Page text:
Taxing Highly Processed Foods - Impacts on Obesity and Underweight in Sub-Saharan Africa
Harvey Bradford and
Jean Balié ()
No 201812, Working Papers from Geary Institute, University College Dublin
The consumption of highly processed food has been singled out as one of the factors responsible for the rapidly increasing prevalence of obesity and its associated non-communicable diseases and costs. While obesity prevalence is still comparatively low in lower-income sub-Saharan Africa(SSA), development prospects in this region render its markets especially interesting for these foods, whose consumption is already growing at higher rates than in developed countries. This might be reflected in the massive rise in obesity prevalence growth rates in SSA over the past decade, which has occurred while many of these countries are simultaneously struggling with high undernutrition prevalence. With a focus on SSA, this study econometrically investigates the effect of higher import tariffs on highly processed vis-à-vis less-processed foods with respect to their impacts on obesity and underweight prevalence, utilizing a newly constructed cross-country panel dataset. The effects of the tariff differences are found to be significant and substantial in cases differentiated by income level of the country as well as by gender. The results more generally show that policies affecting the consumer price differential between the two food groups are effective for influencing obesity and underweight prevalence and that these two issues cannot be treated separately.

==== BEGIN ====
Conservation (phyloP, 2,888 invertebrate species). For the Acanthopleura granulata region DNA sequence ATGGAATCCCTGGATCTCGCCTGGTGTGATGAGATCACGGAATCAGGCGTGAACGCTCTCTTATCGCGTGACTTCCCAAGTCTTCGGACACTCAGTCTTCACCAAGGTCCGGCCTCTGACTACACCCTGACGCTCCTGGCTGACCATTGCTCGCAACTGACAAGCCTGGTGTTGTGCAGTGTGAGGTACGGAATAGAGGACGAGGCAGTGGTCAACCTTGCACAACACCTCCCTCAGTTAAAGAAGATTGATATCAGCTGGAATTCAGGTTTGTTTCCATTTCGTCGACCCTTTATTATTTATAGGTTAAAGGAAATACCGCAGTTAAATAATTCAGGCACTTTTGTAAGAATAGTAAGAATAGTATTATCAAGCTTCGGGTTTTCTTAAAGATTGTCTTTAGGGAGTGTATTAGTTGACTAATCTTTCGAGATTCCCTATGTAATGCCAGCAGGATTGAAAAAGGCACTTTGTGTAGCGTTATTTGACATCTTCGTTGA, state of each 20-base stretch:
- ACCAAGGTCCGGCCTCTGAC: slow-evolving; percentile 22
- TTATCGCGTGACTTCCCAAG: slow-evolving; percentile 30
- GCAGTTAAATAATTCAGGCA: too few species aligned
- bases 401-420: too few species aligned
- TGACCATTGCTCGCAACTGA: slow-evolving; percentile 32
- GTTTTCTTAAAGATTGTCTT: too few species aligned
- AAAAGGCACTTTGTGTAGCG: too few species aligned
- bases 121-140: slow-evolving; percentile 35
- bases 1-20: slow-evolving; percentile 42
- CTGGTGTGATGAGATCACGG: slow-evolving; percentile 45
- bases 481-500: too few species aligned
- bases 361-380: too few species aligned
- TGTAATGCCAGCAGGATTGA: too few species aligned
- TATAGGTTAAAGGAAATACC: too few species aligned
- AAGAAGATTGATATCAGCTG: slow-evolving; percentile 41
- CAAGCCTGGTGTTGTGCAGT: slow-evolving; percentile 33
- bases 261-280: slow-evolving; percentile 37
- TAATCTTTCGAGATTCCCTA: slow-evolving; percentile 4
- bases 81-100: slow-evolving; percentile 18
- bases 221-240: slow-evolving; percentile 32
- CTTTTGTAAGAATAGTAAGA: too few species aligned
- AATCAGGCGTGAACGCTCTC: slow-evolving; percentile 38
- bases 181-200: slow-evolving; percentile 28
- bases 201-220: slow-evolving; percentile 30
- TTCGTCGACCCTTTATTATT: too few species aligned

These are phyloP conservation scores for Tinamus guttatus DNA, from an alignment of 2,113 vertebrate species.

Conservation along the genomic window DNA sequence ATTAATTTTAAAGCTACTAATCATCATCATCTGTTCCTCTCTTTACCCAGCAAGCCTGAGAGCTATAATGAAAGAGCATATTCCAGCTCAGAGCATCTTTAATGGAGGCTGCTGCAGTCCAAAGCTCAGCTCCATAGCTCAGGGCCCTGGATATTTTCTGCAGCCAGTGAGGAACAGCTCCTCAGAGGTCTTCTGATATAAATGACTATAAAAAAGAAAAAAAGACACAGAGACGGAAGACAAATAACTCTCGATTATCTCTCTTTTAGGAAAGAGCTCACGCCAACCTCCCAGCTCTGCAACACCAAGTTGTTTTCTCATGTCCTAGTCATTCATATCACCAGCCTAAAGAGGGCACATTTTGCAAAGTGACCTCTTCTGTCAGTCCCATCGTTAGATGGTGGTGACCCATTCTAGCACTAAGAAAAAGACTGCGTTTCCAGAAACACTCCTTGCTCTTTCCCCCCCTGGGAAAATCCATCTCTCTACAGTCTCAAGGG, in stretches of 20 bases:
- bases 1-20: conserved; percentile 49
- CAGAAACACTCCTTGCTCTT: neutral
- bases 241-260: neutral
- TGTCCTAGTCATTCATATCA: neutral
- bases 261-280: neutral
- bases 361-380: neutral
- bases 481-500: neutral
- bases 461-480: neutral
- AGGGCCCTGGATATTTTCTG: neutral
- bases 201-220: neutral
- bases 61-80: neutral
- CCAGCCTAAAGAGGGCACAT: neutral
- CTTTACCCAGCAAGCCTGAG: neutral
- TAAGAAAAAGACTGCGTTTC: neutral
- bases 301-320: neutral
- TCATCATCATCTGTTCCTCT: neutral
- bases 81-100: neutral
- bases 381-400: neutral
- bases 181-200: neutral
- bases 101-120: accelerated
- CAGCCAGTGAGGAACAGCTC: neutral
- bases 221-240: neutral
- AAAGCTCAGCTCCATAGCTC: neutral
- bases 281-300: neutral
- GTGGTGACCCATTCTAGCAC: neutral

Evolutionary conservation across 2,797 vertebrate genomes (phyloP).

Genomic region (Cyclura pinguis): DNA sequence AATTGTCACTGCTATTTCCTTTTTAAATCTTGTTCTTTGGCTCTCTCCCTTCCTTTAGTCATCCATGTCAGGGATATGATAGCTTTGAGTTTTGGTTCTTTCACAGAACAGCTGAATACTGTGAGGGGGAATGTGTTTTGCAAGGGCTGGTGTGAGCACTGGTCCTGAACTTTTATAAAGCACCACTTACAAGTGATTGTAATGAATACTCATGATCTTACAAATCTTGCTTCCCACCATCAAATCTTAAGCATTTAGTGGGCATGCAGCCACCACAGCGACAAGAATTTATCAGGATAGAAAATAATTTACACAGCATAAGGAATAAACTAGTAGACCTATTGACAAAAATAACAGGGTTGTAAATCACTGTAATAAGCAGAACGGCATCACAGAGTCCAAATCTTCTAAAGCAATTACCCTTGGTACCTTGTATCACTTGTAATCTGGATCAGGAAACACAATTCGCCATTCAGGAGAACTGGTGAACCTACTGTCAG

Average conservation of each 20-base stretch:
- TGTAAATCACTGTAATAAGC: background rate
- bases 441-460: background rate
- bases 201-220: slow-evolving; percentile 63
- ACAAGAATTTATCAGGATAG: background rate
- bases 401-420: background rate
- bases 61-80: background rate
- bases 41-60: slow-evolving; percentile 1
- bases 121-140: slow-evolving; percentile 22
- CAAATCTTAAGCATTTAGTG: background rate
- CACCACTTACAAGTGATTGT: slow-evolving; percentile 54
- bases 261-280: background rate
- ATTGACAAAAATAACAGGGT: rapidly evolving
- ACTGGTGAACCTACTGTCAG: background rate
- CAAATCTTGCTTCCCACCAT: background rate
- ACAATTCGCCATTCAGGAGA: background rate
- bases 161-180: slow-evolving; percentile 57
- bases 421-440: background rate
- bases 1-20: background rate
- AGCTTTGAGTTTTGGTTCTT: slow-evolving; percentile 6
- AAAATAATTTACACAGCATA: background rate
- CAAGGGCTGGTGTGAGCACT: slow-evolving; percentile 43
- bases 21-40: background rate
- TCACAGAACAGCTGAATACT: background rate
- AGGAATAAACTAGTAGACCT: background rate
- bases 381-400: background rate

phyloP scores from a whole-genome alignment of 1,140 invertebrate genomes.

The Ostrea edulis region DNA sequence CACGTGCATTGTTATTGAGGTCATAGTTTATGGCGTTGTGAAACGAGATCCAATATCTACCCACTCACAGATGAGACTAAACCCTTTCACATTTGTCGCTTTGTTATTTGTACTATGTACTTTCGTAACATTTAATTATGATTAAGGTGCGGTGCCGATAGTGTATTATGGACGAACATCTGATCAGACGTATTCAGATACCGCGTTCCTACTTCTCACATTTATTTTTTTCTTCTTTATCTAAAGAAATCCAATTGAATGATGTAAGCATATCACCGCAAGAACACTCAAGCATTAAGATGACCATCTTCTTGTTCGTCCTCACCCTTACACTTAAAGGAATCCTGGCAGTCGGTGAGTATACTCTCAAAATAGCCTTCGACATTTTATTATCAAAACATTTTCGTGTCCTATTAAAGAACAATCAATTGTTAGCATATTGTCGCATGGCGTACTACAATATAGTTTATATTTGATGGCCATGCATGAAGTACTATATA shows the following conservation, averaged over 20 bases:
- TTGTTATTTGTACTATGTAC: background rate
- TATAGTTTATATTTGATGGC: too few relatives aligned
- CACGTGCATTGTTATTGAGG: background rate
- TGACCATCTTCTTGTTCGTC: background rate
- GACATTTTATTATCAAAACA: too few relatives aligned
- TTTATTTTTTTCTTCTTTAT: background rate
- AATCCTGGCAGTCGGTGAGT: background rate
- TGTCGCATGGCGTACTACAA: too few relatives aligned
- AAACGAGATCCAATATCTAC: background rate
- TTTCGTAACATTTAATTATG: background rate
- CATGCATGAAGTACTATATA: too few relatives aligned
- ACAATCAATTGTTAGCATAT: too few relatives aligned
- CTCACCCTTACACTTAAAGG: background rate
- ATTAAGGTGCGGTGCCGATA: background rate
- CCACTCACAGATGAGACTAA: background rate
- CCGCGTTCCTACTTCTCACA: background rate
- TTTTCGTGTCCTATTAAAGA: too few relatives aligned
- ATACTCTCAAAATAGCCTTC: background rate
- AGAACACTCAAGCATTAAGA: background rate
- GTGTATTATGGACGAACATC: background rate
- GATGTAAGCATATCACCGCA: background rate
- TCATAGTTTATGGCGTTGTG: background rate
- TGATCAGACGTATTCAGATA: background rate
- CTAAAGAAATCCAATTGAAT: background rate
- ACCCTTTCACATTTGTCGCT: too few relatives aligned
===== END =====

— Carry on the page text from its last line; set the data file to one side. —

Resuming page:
Keywords: highly processed foods; obesity; underweight; food policies; taxes; Sub-Saharan Africa (search for similar items in EconPapers)
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Working Paper: TAXING HIGHLY PROCESSED FOODS: IMPACTS ON OBESITY AND UNDERWEIGHT IN SUB-SAHARAN AFRICA (2018)
Working Paper: Taxing Highly Processed Foods: Impacts on Obesity and Underweight in Sub-Saharan Africa (2018)
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Persistent link: https://EconPapers.repec.org/RePEc:ucd:wpaper:201812
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